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indirect costs for small businesses

Common Indirect Costs for Small Businesses

When you’re starting a small business, you probably have a good idea of what your “direct” costs will be. A bakery needs a baker, a kitchen and baking supplies such as flour and eggs.

What you might not have as tight a grasp on are the indirect costs a small business must bear.

Despite the term “indirect,” these expenses are very much necessary for the operation of successful, smoothly run business. And while some are obvious, others aren’t.

The more you know, the better you’ll be able to accurately budget. Not to mention, certain direct and indirect costs can be deducted on your taxes, so understanding what qualifies as each could lead to significant tax savings.

If you’re starting up a small business, read on as we discuss some of the most important indirect costs you’re likely to face.

Indirect Costs You Should Know

Employee salaries

This first indirect cost is a little counterintuitive. While employees are the lifeblood of any company, only some salaries are considered “direct.”

If a worker directly contributes to the production of a good or offering of a service, that’s direct labor, and thus a direct cost. But salaries for any workers that are administrative or otherwise not directly connected to the business’s production are considered indirect.

Professional expenses

Similarly, a number of services you might contract out for would be considered indirect costs. For instance, if you hire people to perform accounting, legal, investment banking or general consulting services, those would be considered indirect.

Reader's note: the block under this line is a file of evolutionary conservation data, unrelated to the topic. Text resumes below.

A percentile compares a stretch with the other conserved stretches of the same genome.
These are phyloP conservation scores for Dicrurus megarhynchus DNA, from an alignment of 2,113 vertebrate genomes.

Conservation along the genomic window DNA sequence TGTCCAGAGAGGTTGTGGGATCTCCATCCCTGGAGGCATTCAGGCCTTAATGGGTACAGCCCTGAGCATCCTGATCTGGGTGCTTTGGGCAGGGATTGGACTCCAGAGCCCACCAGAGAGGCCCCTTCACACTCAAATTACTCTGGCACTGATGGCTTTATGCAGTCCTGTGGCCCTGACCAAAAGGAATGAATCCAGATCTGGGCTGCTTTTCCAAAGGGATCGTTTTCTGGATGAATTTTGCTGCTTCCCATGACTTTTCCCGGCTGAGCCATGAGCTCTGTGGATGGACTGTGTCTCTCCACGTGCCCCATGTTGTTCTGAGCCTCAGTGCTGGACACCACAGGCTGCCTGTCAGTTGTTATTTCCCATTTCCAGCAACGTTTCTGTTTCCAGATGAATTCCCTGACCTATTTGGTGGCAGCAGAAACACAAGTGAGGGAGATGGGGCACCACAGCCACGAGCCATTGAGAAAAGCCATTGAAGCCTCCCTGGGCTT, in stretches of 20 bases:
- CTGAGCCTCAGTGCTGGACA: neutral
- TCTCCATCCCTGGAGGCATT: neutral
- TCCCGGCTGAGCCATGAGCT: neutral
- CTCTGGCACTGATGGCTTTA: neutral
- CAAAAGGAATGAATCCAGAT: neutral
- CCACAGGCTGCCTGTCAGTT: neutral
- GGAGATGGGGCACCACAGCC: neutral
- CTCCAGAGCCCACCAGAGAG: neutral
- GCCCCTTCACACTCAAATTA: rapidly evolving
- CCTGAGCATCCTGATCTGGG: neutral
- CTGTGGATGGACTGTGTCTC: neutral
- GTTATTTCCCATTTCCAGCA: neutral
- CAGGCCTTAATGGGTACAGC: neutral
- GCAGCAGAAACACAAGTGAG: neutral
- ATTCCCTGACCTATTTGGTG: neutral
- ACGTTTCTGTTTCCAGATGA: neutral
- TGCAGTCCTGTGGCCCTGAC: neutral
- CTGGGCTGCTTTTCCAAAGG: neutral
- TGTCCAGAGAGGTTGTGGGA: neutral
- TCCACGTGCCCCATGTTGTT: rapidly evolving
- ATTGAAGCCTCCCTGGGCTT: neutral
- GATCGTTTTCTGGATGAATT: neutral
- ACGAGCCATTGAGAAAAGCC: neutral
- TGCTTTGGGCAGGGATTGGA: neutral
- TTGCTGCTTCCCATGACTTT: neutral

The pandemic proved that some businesses can be run entirely from the confines of home. But as a general rule, most businesses need some sort of physical space, be it an office, store or warehouse, and rent is considered an indirect cost.


Along the same vein, most businesses need more than just a building. They need basic utilities and services such as electricity, water, phone lines and internet.

Office supplies and expenses

Like our bakery example above, supplies such as flour and eggs would be considered direct costs, as they directly contribute to the goods the company is producing.

Some supplies aren’t quite as essential, however — though you certainly wouldn’t want to be without them.

Paper, pens and signage are examples of supplies that are considered indirect costs. Higher-ticket examples include cash registers, computers printing stations.

When You’re Building a Business, The Fewer Surprises, The Better

You can’t look around every possible corner when you’re starting a new company. But in general, the more things you can anticipate, the better off you’ll be. That’s especially the case with indirect costs. If you only budget for the things you immediately associate with running a specific type of business, you could find yourself with a hefty financial shortfall.

Want to learn more about indirect and direct costs — as well as numerous other facets of starting up a new business? Bring in the consulting experts at McManamon & Co., which specializes in small and midsize businesses. Call us at 440.892.8900 or contact us online today.

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